Colorado Rockies: Larry Walker, Jorge Brito, and a play at the plate
By Aaron Hurt
A season before Larry Walker of the Colorado Rockies bashed his way to the National League Most Valuable Player award in 1997, he found himself down in Triple-A Colorado Springs. The newly elected member of the Baseball Hall of Fame was rehabbing an injured right elbow that would later plague him throughout his later years in Denver.
While Colorado Springs Sky Sox fans were mesmerized by just the sight of the future Hall of Famer, it was a play at the plate that started with Walker’s arm that ruined the career of a minor leaguer.
In early August of 1996, Larry Walker made a surprise appearance with the Sky Sox in a three-game series against the Salt Lake Buzz. Walker did not disappoint as he batted .364 (4-for-11), with a pair of homers and eight RBI in his three games down on the farm.
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In the first game of the series, on August 10, Walker went 2-for-4 with two RBI. However, it was his play in the outfield that proved costly for one of his temporary teammates.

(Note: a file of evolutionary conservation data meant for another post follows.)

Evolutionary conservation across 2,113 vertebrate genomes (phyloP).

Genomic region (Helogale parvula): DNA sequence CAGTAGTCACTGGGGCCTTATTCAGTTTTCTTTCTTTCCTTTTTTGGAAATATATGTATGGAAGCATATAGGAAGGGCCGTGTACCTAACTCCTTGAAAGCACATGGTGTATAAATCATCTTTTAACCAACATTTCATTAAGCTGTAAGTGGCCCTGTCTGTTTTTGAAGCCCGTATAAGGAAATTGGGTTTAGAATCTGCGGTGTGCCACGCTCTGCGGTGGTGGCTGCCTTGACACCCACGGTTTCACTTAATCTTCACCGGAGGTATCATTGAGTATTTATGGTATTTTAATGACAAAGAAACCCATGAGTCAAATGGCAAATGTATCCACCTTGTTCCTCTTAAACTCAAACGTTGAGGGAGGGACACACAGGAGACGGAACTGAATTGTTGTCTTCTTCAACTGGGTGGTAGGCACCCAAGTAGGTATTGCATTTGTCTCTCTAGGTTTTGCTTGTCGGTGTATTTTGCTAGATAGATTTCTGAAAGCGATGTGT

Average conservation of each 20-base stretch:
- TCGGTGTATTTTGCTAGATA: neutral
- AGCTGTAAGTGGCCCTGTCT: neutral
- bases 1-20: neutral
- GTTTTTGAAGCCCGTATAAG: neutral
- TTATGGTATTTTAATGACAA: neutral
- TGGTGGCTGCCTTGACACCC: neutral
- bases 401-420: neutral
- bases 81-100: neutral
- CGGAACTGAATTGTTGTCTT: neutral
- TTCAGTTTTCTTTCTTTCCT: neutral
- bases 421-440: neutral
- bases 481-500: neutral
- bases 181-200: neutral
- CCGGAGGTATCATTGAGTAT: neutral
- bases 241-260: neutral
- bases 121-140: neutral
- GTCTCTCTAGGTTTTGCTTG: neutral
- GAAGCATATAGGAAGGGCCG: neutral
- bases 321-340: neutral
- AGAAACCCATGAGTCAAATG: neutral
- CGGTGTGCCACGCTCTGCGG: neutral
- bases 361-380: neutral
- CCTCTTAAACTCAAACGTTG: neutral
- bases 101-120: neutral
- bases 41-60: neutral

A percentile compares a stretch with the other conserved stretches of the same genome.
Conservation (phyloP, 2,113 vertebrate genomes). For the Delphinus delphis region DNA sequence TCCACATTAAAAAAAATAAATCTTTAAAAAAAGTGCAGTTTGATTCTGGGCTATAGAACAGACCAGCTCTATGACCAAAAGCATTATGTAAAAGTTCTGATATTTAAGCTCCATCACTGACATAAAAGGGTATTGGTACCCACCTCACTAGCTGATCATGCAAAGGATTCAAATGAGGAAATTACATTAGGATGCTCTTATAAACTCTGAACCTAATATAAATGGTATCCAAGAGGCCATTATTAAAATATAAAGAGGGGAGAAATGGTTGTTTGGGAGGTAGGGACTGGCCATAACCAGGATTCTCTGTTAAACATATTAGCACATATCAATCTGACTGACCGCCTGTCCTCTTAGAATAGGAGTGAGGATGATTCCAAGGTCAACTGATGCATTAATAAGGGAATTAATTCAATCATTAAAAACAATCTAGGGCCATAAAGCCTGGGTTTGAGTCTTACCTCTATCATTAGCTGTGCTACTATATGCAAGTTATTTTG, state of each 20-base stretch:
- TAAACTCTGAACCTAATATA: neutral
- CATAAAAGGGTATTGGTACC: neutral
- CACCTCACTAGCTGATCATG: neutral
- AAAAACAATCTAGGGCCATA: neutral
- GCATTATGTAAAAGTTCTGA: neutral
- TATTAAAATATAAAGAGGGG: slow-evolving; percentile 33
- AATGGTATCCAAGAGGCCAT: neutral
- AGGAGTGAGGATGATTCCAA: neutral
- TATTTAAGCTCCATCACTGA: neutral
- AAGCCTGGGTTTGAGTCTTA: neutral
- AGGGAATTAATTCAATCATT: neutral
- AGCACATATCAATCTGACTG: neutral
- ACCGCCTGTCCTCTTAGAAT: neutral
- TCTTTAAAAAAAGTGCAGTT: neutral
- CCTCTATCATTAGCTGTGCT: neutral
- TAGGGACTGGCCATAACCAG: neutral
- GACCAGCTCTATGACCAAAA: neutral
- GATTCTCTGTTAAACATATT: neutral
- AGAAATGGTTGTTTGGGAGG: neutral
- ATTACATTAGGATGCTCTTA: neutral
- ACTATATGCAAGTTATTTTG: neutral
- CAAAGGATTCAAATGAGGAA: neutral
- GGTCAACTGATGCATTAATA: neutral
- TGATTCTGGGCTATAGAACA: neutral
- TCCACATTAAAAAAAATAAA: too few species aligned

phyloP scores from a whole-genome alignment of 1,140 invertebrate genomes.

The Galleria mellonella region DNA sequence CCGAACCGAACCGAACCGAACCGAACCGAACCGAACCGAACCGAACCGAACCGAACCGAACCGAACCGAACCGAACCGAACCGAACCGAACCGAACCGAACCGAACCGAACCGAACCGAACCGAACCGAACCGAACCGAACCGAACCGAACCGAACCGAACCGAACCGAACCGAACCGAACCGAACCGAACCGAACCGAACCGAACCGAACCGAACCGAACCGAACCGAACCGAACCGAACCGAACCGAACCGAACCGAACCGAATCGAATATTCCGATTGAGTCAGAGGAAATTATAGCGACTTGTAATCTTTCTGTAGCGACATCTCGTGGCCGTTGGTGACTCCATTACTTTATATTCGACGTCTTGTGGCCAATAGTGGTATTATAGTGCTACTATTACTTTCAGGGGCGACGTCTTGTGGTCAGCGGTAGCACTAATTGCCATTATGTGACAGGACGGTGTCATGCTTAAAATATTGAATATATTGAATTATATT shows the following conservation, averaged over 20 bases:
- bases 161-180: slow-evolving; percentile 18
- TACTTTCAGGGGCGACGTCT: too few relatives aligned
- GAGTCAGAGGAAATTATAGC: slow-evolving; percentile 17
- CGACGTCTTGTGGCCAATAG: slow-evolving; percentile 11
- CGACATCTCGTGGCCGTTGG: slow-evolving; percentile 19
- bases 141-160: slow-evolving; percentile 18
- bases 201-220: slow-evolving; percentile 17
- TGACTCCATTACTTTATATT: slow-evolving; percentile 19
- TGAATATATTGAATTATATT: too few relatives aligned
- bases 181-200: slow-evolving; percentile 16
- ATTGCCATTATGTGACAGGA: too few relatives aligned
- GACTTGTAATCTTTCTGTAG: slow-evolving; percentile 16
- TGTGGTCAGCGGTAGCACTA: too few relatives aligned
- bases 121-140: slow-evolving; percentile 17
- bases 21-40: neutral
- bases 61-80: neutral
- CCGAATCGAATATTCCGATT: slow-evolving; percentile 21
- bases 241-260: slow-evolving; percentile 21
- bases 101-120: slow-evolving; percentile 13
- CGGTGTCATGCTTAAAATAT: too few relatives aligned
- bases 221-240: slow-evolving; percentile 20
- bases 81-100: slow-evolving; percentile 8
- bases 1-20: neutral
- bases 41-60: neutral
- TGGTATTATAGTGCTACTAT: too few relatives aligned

On a late-inning base hit to right field, Walker showed off his infamous cannon of a right arm and gunned down a runner at the plate by at least 10 feet. Instead of sliding or even accepting defeat, the Salt Lake runner plowed into the catcher, severely injuring him. That catcher was a player by the name of Jorge Brito.
Brito, a catcher out of the Dominican Republic, had spent the majority of his career in the minors before making two brief appearances with the Rockies as a backup to Joe Girardi and Jeff Reed in 1995 and 1996.
Unfortunately for him, the collision at the plate ended his season and he only played in eight games the following season with Syracuse Skychiefs, the Triple-A affiliate of the Toronto Blue Jays. He would play two more lackluster seasons in the minors within Milwaukee’s organization before retiring in 1999 at the age of 33 after 13 seasons of professional baseball.
Brito’s career ended having appeared in only 26 major league games over two seasons (all with the Rockies), batting 12-for-65 (.185) with three doubles and seven RBI.
Disclaimer: I am being vague on the severity of Brito’s injury due to the fact that I was only 10 years old when I was in attendance to witness this game and my memory is a bit hazy. If anyone has more information on this or knows what Brito is doing now, I would love to hear it. You can reach me on Twitter @FlatlandRockies.